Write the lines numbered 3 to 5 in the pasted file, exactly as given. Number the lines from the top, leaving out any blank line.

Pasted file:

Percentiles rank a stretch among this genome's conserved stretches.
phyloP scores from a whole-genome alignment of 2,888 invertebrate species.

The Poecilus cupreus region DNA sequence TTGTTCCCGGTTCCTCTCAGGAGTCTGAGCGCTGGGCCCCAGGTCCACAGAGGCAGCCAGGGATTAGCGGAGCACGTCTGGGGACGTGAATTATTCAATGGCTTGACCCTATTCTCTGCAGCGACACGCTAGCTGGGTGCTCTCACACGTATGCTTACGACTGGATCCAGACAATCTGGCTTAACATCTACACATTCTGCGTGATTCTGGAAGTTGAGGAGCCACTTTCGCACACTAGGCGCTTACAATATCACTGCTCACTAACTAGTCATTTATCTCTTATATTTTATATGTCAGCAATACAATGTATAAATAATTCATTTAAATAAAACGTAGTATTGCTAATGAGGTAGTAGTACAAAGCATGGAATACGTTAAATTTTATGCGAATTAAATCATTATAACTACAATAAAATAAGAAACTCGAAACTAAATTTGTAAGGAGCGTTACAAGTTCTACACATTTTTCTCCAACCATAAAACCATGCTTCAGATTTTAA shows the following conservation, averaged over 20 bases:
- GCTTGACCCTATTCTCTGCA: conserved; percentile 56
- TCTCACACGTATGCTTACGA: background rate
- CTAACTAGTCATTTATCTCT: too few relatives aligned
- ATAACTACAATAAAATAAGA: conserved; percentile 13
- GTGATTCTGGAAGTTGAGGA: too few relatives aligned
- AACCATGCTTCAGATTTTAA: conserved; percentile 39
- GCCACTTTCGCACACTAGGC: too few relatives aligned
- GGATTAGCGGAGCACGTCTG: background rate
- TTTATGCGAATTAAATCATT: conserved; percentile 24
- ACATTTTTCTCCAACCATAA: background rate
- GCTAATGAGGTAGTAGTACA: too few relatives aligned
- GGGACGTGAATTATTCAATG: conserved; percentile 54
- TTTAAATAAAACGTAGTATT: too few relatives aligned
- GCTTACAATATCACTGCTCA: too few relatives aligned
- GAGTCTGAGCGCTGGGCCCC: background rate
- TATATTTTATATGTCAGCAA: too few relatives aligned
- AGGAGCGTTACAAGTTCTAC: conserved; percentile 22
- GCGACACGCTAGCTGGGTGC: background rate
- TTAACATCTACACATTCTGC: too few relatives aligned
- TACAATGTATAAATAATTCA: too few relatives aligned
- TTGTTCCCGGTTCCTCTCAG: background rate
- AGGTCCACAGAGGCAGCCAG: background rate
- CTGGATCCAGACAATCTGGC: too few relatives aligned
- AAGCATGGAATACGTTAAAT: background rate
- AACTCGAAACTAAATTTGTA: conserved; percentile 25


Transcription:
The Poecilus cupreus region DNA sequence TTGTTCCCGGTTCCTCTCAGGAGTCTGAGCGCTGGGCCCCAGGTCCACAGAGGCAGCCAGGGATTAGCGGAGCACGTCTGGGGACGTGAATTATTCAATGGCTTGACCCTATTCTCTGCAGCGACACGCTAGCTGGGTGCTCTCACACGTATGCTTACGACTGGATCCAGACAATCTGGCTTAACATCTACACATTCTGCGTGATTCTGGAAGTTGAGGAGCCACTTTCGCACACTAGGCGCTTACAATATCACTGCTCACTAACTAGTCATTTATCTCTTATATTTTATATGTCAGCAATACAATGTATAAATAATTCATTTAAATAAAACGTAGTATTGCTAATGAGGTAGTAGTACAAAGCATGGAATACGTTAAATTTTATGCGAATTAAATCATTATAACTACAATAAAATAAGAAACTCGAAACTAAATTTGTAAGGAGCGTTACAAGTTCTACACATTTTTCTCCAACCATAAAACCATGCTTCAGATTTTAA shows the following conservation, averaged over 20 bases:
- GCTTGACCCTATTCTCTGCA: conserved; percentile 56
- TCTCACACGTATGCTTACGA: background rate